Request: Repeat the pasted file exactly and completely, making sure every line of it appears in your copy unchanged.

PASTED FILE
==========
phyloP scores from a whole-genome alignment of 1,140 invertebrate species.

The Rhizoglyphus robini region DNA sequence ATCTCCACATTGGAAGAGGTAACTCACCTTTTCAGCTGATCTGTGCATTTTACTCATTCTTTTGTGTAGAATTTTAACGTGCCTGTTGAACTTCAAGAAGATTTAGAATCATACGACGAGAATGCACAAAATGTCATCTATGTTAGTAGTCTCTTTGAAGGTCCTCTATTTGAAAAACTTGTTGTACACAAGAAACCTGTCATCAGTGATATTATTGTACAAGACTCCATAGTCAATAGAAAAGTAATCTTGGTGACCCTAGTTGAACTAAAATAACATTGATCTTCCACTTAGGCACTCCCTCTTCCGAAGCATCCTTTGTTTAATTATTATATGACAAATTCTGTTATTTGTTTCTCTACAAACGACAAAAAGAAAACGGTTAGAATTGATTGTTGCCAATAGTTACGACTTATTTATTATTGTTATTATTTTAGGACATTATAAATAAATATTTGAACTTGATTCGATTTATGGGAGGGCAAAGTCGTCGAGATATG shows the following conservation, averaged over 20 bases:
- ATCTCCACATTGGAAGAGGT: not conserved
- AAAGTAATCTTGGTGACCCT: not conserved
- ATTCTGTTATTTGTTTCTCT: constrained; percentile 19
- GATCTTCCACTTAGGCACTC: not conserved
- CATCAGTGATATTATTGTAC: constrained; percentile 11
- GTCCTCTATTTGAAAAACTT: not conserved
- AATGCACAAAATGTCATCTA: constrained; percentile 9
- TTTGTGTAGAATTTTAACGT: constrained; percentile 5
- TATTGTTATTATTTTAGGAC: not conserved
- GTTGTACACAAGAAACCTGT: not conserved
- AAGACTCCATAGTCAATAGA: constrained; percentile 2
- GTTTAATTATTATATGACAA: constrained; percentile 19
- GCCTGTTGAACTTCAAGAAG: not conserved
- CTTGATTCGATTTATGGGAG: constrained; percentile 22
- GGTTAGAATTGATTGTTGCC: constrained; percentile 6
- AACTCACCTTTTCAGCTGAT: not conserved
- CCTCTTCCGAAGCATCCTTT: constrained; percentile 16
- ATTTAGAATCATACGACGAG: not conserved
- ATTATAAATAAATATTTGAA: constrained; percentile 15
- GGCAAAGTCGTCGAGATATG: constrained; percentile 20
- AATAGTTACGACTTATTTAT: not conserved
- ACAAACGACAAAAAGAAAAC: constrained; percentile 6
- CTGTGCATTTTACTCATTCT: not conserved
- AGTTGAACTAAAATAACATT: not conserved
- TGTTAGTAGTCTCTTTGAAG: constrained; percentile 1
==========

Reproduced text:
phyloP scores from a whole-genome alignment of 1,140 invertebrate species.

The Rhizoglyphus robini region DNA sequence ATCTCCACATTGGAAGAGGTAACTCACCTTTTCAGCTGATCTGTGCATTTTACTCATTCTTTTGTGTAGAATTTTAACGTGCCTGTTGAACTTCAAGAAGATTTAGAATCATACGACGAGAATGCACAAAATGTCATCTATGTTAGTAGTCTCTTTGAAGGTCCTCTATTTGAAAAACTTGTTGTACACAAGAAACCTGTCATCAGTGATATTATTGTACAAGACTCCATAGTCAATAGAAAAGTAATCTTGGTGACCCTAGTTGAACTAAAATAACATTGATCTTCCACTTAGGCACTCCCTCTTCCGAAGCATCCTTTGTTTAATTATTATATGACAAATTCTGTTATTTGTTTCTCTACAAACGACAAAAAGAAAACGGTTAGAATTGATTGTTGCCAATAGTTACGACTTATTTATTATTGTTATTATTTTAGGACATTATAAATAAATATTTGAACTTGATTCGATTTATGGGAGGGCAAAGTCGTCGAGATATG shows the following conservation, averaged over 20 bases:
- ATCTCCACATTGGAAGAGGT: not conserved
- AAAGTAATCTTGGTGACCCT: not conserved
- ATTCTGTTATTTGTTTCTCT: constrained; percentile 19
- GATCTTCCACTTAGGCACTC: not conserved
- CATCAGTGATATTATTGTAC: constrained; percentile 11
- GTCCTCTATTTGAAAAACTT: not conserved
- AATGCACAAAATGTCATCTA: constrained; percentile 9
- TTTGTGTAGAATTTTAACGT: constrained; percentile 5
- TATTGTTATTATTTTAGGAC: not conserved
- GTTGTACACAAGAAACCTGT: not conserved
- AAGACTCCATAGTCAATAGA: constrained; percentile 2
- GTTTAATTATTATATGACAA: constrained; percentile 19
- GCCTGTTGAACTTCAAGAAG: not conserved
- CTTGATTCGATTTATGGGAG: constrained; percentile 22
- GGTTAGAATTGATTGTTGCC: constrained; percentile 6
- AACTCACCTTTTCAGCTGAT: not conserved
- CCTCTTCCGAAGCATCCTTT: constrained; percentile 16
- ATTTAGAATCATACGACGAG: not conserved
- ATTATAAATAAATATTTGAA: constrained; percentile 15
- GGCAAAGTCGTCGAGATATG: constrained; percentile 20
- AATAGTTACGACTTATTTAT: not conserved
- ACAAACGACAAAAAGAAAAC: constrained; percentile 6
- CTGTGCATTTTACTCATTCT: not conserved
- AGTTGAACTAAAATAACATT: not conserved
- TGTTAGTAGTCTCTTTGAAG: constrained; percentile 1